Introducing our Main Character (Crashcourse, Day 4)

Welcome to Day 4 of Crashcourse!

Yeah, yeah … I know. But remember, I don't know this character yet. That will change soon.
Meet Randy Wolf!

Yesterday, I sought to create a situation for  Crashcourse and ended up with a premise instead. Already the trailblazing method is yielding unexpected results! Today, we’re going to take a closer look at our premise, specifically the role of our main character.

Who is Randy Wolf?

Before I get started, let’s revisit our premise:

Crashcourse Premise: After the world’s foremost magic school falls to a ruthless villain, a dropout must discover his inner magic in order to save the institution that once scorned him.

Hmmm … I still like it! That isn’t always the case so we’re off to a good start.

As I mentioned a few days ago, I believe this story, characters and all, is already buried in my imagination. In order to find it, I have to do a little trailblazing. So, where do I start? Well, I’ve got a premise in mind and now, a character is starting to form as well. It’s just the bare essence for the moment. But as I write Crashcourse, this character will begin to take shape and eventually, become a full-fledged person with thoughts, dreams, opinions, secrets, and the like.

Meet our hero, Randy Wolf. He’s that stick figure guy over there. He looks a little … skimpy? That’s to be expected since I barely know him. So, why is he a guy? Hmm … no particular reason. It just feels … right? Why is his name Randy Wolf? I actually thought of this name awhile back and it was the first thing that popped into my head. So, we’ll go with it for now.

We’ve already established that Randy is a dropout from an exclusive magic boarding school. But why? What happened to him? Many people drop out because they want to do something else. Others drop out due to financial concerns or personal tragedy. Do one of those reasons work for our hero? Hmm … no. I don’t think so. In fact, I see Randy as an exceptionally poor student. The kind of guy who couldn’t hack it. Ultimately, he was given a choice: expulsion or become a dropout. He chose the latter.

Now, a typical dropout might return home or at the very least, move on with his or her life. But not Randy. No, I see him as the sort of guy who really wants to be a part of the school. He doesn’t have a ton of confidence and being associated with the place makes him feel important. So, after dropping out, he begged to stay on …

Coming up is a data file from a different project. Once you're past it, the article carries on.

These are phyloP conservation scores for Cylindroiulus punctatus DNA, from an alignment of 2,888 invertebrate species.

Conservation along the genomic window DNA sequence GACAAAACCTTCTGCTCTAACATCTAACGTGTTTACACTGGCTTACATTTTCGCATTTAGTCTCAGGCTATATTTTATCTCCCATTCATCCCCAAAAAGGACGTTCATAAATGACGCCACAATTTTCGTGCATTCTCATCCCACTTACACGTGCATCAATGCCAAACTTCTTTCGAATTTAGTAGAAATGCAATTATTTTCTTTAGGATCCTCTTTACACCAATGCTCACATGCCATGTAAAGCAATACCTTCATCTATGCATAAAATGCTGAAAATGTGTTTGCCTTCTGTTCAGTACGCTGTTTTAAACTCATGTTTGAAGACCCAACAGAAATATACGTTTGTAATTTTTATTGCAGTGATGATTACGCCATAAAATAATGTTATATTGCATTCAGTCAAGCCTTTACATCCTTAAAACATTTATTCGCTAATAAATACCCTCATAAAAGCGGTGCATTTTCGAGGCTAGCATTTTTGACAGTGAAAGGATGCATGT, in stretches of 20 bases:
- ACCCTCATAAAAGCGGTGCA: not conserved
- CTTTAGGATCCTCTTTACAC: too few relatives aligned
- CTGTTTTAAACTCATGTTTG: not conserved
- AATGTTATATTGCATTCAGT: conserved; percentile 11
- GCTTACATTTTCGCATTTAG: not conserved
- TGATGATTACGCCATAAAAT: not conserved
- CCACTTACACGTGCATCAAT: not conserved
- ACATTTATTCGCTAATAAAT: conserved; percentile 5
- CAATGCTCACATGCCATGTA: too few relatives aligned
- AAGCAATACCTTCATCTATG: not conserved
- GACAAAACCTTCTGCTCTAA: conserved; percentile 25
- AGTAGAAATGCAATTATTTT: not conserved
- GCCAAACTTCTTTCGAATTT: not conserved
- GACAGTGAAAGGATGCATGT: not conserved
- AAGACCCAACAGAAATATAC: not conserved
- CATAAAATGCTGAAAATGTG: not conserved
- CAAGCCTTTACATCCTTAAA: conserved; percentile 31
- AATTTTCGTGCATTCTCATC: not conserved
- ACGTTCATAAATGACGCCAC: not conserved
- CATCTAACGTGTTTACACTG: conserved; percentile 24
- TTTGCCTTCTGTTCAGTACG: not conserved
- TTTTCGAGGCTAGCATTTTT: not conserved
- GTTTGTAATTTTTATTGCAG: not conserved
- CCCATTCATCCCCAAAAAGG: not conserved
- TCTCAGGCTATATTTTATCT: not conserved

… as an employee.

Ahh, that’s interesting. Can you imagine facing your former peers everyday? Ignoring their smirks, their whispered insults? Yikes. And Randy’s troubles don’t end there. After all, he’s got a job now. What sort of job might a failed wizard take? Hmm … I see him as an Orienter. I just made up that name, by the way. So, what does an Orienter do? Simple … he goes out to meet prospective students and test them for magical prowess. If they pass inspection, he helps orient them to the school. He takes them around, answers questions, etc. I used to do something like that back in high school, which might explain why I thought of it just now.

As an Orienter, Randy will be forced to help promising new students adjust to the school. A school that is, unfortunately, beyond his abilities. So, is that it? Is that enough for me to start writing this book? Hmm … not quite. As I think more and more about Randy, I realize he’s unsatisfied with his position. In fact, I think he’d like to return to school someday. Maybe he spies on classes or studies in secret. Regardless, he just isn’t cut out for academics. But that doesn’t mean he can’t be a great wizard …

This is a good start. Of course, Randy will change and grow over the coming weeks and that stick-figure drawing will change and grow as well. But for now, let’s sum things up …

Crashcourse Main Character Analysis: Randy Wolf is a magic school dropout. He’ll do anything to get a second shot at an education, even if it means helping new students succeed where he once failed. But while he’s not cut out for academics, he’s far from helpless. And when a ruthless villain conquers the school, he’ll discover his inner magic is the only thing that can save the institution that once scorned him.

Not too bad! Well, that’s it for today. Be sure to come back tomorrow when I start writing Crashcourse … see you then!

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